My somethings are different every day but often include my dog, my husband making me laugh at something stupid, or an email from my son just to say “hi, mom. love you!” A text from my sister.

I’m not a religious person but I do believe each of us has great purpose, that we can rise above the everyday nastiness that is sometimes too easy to succumb to, and live our lives out loud. Make our voices heard, even silently. It means celebrating something.

A good friend’s voice, a piece of greasy pizza, music, an un-put-downable-book, the quiet, a roaring fire, a fun drive, poetry, television, Chicago, Pedigree dog food commercials, slippers. Every day, something happens that is joyful. What happened today that you’re celebrating? When you give it a name, you make it real, and when you make it real, positivity happens.

That’s why I’m writing, and why I’ve chosen to live it out loud and celebrate something, anything, everything, finding at least one thing every day that makes me smile.

That’s what it means to live it out loud. To spread our arms and dance.

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Vintage Puppies

by Lorin Michel Monday, February 28, 2011 7:44 PM

We adopted Maguire on February 17, 1997. He was a smelly little bag of fur, the cutest thing we’d ever seen, eight weeks old and in a cage at the Agoura Animal Shelter. He had two full-size roommates but it didn’t seem to bother him. He slept on his back, four short legs in the air, completely confident that he wouldn’t be attacked.

Kevin found him on a Saturday morning. He and Justin had gone to the shelter without me. I have a hard time going to shelters; I want to bring all the dogs home. The boys had been going for weeks, searching for “our” dog. I had entertained the idea that we would get a female, perhaps three years old or so. Then Kevin came home and announced that he had found the one. And “he” was a puppy. We went back that afternoon so I could meet him, and the little guy came bounding out from the back of the cage, bouncing as puppies do, and proceeded to bark at us, yip really, three times. So ferocious. And so incredibly adorable that I was smitten.

Because he had been turned in the day before and the shelter had a policy of holding the dogs for at least three-days before adopting them out, we had to wait until Monday morning before we could take him home. Kevin and I were there at 7 am on that Monday in February. By 8 am, we were home with our stinky boy.

We named him Maguire because on the way home from the shelter he thrust his head into the center console of the car and pulled out a dollar bill. We had just seen Jerry Maguire. “Show me the money.” It seemed to fit.

We bathed him, trained him, fell head over heels in love, and grew as a family.

He was supposed to be a medium dog. He grew to be 85 pounds and every pound is pure joy. We still have no idea what his mix is but we’ve settled on Golden Retriever, Australian Shepherd, and a few other ingredients thrown in for flavor.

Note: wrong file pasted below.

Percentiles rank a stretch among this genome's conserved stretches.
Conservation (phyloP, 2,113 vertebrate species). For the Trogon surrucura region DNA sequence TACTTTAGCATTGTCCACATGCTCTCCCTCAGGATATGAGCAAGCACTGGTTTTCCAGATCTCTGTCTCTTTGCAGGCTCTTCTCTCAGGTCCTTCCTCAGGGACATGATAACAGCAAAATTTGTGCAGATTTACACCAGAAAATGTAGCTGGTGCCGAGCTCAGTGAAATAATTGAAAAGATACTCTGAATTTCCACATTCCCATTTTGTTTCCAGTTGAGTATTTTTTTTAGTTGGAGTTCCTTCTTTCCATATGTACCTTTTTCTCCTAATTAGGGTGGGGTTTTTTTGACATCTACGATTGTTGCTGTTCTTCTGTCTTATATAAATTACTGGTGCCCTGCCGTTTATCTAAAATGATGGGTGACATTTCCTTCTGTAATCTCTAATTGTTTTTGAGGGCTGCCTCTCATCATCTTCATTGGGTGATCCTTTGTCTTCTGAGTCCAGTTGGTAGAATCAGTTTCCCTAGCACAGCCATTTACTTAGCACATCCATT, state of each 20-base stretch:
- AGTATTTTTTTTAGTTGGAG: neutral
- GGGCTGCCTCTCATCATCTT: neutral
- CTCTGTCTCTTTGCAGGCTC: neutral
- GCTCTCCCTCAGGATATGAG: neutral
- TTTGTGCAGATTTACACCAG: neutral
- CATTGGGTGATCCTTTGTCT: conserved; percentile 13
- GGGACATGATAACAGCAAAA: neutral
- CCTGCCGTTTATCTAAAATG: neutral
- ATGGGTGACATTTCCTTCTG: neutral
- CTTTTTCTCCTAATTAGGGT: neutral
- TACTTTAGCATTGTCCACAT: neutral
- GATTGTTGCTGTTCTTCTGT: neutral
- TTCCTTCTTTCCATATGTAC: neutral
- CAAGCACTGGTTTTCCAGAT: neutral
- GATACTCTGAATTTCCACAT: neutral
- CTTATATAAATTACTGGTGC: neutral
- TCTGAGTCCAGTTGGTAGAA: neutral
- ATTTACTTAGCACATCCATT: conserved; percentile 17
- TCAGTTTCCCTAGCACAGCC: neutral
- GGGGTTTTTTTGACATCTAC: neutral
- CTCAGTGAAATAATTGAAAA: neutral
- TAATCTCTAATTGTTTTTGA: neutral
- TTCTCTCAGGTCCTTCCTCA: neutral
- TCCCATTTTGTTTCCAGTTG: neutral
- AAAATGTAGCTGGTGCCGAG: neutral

He’s 14 now, an old man by big-dog standards. But he’s healthy and happy. He doesn’t run anymore, can no longer jump on the bed like he did for years to cuddle with me in the morning. But he loves his nightly walks; still chews on his toys. A current favorite, called Rope, is a tennis ball wrapped in thick string. He can’t penetrate it and it is an ongoing challenge. He still barks in threes, though his bark is now a deep baritone.

When he was little, he had a bit of white on his face, but his fur was mostly black. Then he went through what we called his surfer-puppy phase, when he became blonde. Now he’s back to mostly black fur, with an all white face. Even his eyelashes are white.

Our boy is old.

We’ve developed a true appreciation and love for older dogs, for their mannerisms, for their defiance. They’re so sure of themselves, so confident in who they are. That’s our boy.

Maguire sleeps most days, and his walks are shorter than they used to be. He’s almost completely deaf so he rarely goes into the backyard for longer than a short tour of the property, which isn’t very big. He goes into the bedroom now when it’s dark and barks at nothing. He loves to huff and puff, standing at the window in the kitchen, staring out at the world going by, and assert his big-dog status when another dog dares to walk within eyesight.

He dreams more now than he used to, his front and back feet both furiously galloping to somewhere. Occasionally he has nightmares and those are scary. He moans and cries in his sleep; sometimes he pees. It breaks my heart.

Each morning he gets up between 6:30 and 7, shakes his fur into place and walks out, stiffly, onto the hard wood floor of the living room. His nails announce that he’s ready to go out. Jazz puppy, we call it. Chhhh ch-ch-chhhh ch-ch-chhhh  ch-ch-chhhh.